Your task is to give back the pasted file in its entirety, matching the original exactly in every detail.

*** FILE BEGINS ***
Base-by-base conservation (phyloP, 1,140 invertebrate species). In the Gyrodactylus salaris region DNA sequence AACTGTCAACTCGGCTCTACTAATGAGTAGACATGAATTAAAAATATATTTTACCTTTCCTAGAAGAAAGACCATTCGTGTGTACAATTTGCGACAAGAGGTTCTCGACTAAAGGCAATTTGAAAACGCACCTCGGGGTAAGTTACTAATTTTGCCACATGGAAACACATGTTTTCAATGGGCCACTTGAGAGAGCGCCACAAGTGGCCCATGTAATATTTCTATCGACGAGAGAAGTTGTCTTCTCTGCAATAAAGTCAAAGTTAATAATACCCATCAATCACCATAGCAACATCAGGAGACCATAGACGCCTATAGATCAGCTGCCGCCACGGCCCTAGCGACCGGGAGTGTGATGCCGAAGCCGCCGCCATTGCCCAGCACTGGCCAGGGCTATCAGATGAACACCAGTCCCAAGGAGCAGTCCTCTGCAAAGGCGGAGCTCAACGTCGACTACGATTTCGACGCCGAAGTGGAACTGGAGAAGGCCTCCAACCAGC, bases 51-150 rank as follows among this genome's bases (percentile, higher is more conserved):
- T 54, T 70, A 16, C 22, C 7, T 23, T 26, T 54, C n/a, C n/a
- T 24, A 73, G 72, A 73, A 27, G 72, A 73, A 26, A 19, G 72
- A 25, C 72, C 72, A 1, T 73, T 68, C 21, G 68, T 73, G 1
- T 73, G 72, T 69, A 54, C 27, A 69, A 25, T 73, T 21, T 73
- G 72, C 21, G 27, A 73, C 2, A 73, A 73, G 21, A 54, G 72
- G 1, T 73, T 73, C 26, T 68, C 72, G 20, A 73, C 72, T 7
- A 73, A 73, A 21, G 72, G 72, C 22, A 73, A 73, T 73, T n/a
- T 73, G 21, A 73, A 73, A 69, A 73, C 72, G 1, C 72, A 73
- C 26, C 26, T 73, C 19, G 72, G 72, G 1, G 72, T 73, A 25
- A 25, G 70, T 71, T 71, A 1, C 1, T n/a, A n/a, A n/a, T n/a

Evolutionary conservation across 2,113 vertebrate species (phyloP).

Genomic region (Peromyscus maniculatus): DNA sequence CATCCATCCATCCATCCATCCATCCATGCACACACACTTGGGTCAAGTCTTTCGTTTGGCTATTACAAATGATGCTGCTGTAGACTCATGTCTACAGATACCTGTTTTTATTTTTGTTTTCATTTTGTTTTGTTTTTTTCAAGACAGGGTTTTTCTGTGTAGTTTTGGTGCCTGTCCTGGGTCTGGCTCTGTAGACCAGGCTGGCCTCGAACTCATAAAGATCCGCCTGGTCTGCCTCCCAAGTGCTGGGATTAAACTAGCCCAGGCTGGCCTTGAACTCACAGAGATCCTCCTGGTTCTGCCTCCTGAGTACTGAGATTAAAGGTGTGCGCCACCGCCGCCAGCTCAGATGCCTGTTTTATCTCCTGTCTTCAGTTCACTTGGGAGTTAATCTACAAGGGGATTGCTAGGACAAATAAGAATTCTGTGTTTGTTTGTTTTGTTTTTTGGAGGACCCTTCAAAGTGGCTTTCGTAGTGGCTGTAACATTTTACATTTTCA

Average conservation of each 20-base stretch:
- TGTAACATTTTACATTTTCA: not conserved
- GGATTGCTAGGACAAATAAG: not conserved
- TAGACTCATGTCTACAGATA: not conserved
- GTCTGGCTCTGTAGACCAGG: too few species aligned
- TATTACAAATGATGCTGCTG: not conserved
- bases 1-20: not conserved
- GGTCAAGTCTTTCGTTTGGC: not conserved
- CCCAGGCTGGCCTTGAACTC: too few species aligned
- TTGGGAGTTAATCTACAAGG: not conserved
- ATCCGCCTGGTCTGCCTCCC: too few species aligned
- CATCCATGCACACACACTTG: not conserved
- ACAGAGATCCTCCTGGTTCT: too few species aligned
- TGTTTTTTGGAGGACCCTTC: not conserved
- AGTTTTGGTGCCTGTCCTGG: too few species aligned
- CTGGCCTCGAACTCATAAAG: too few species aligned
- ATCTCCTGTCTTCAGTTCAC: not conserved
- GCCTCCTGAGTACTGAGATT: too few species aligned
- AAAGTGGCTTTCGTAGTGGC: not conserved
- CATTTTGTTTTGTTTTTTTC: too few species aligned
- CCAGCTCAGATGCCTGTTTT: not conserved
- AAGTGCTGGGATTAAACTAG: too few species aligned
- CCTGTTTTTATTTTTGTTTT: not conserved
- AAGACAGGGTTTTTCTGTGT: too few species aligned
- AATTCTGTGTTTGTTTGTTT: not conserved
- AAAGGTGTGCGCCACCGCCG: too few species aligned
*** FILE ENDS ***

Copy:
Base-by-base conservation (phyloP, 1,140 invertebrate species). In the Gyrodactylus salaris region DNA sequence AACTGTCAACTCGGCTCTACTAATGAGTAGACATGAATTAAAAATATATTTTACCTTTCCTAGAAGAAAGACCATTCGTGTGTACAATTTGCGACAAGAGGTTCTCGACTAAAGGCAATTTGAAAACGCACCTCGGGGTAAGTTACTAATTTTGCCACATGGAAACACATGTTTTCAATGGGCCACTTGAGAGAGCGCCACAAGTGGCCCATGTAATATTTCTATCGACGAGAGAAGTTGTCTTCTCTGCAATAAAGTCAAAGTTAATAATACCCATCAATCACCATAGCAACATCAGGAGACCATAGACGCCTATAGATCAGCTGCCGCCACGGCCCTAGCGACCGGGAGTGTGATGCCGAAGCCGCCGCCATTGCCCAGCACTGGCCAGGGCTATCAGATGAACACCAGTCCCAAGGAGCAGTCCTCTGCAAAGGCGGAGCTCAACGTCGACTACGATTTCGACGCCGAAGTGGAACTGGAGAAGGCCTCCAACCAGC, bases 51-150 rank as follows among this genome's bases (percentile, higher is more conserved):
- T 54, T 70, A 16, C 22, C 7, T 23, T 26, T 54, C n/a, C n/a
- T 24, A 73, G 72, A 73, A 27, G 72, A 73, A 26, A 19, G 72
- A 25, C 72, C 72, A 1, T 73, T 68, C 21, G 68, T 73, G 1
- T 73, G 72, T 69, A 54, C 27, A 69, A 25, T 73, T 21, T 73
- G 72, C 21, G 27, A 73, C 2, A 73, A 73, G 21, A 54, G 72
- G 1, T 73, T 73, C 26, T 68, C 72, G 20, A 73, C 72, T 7
- A 73, A 73, A 21, G 72, G 72, C 22, A 73, A 73, T 73, T n/a
- T 73, G 21, A 73, A 73, A 69, A 73, C 72, G 1, C 72, A 73
- C 26, C 26, T 73, C 19, G 72, G 72, G 1, G 72, T 73, A 25
- A 25, G 70, T 71, T 71, A 1, C 1, T n/a, A n/a, A n/a, T n/a

Evolutionary conservation across 2,113 vertebrate species (phyloP).

Genomic region (Peromyscus maniculatus): DNA sequence CATCCATCCATCCATCCATCCATCCATGCACACACACTTGGGTCAAGTCTTTCGTTTGGCTATTACAAATGATGCTGCTGTAGACTCATGTCTACAGATACCTGTTTTTATTTTTGTTTTCATTTTGTTTTGTTTTTTTCAAGACAGGGTTTTTCTGTGTAGTTTTGGTGCCTGTCCTGGGTCTGGCTCTGTAGACCAGGCTGGCCTCGAACTCATAAAGATCCGCCTGGTCTGCCTCCCAAGTGCTGGGATTAAACTAGCCCAGGCTGGCCTTGAACTCACAGAGATCCTCCTGGTTCTGCCTCCTGAGTACTGAGATTAAAGGTGTGCGCCACCGCCGCCAGCTCAGATGCCTGTTTTATCTCCTGTCTTCAGTTCACTTGGGAGTTAATCTACAAGGGGATTGCTAGGACAAATAAGAATTCTGTGTTTGTTTGTTTTGTTTTTTGGAGGACCCTTCAAAGTGGCTTTCGTAGTGGCTGTAACATTTTACATTTTCA

Average conservation of each 20-base stretch:
- TGTAACATTTTACATTTTCA: not conserved
- GGATTGCTAGGACAAATAAG: not conserved
- TAGACTCATGTCTACAGATA: not conserved
- GTCTGGCTCTGTAGACCAGG: too few species aligned
- TATTACAAATGATGCTGCTG: not conserved
- bases 1-20: not conserved
- GGTCAAGTCTTTCGTTTGGC: not conserved
- CCCAGGCTGGCCTTGAACTC: too few species aligned
- TTGGGAGTTAATCTACAAGG: not conserved
- ATCCGCCTGGTCTGCCTCCC: too few species aligned
- CATCCATGCACACACACTTG: not conserved
- ACAGAGATCCTCCTGGTTCT: too few species aligned
- TGTTTTTTGGAGGACCCTTC: not conserved
- AGTTTTGGTGCCTGTCCTGG: too few species aligned
- CTGGCCTCGAACTCATAAAG: too few species aligned
- ATCTCCTGTCTTCAGTTCAC: not conserved
- GCCTCCTGAGTACTGAGATT: too few species aligned
- AAAGTGGCTTTCGTAGTGGC: not conserved
- CATTTTGTTTTGTTTTTTTC: too few species aligned
- CCAGCTCAGATGCCTGTTTT: not conserved
- AAGTGCTGGGATTAAACTAG: too few species aligned
- CCTGTTTTTATTTTTGTTTT: not conserved
- AAGACAGGGTTTTTCTGTGT: too few species aligned
- AATTCTGTGTTTGTTTGTTT: not conserved
- AAAGGTGTGCGCCACCGCCG: too few species aligned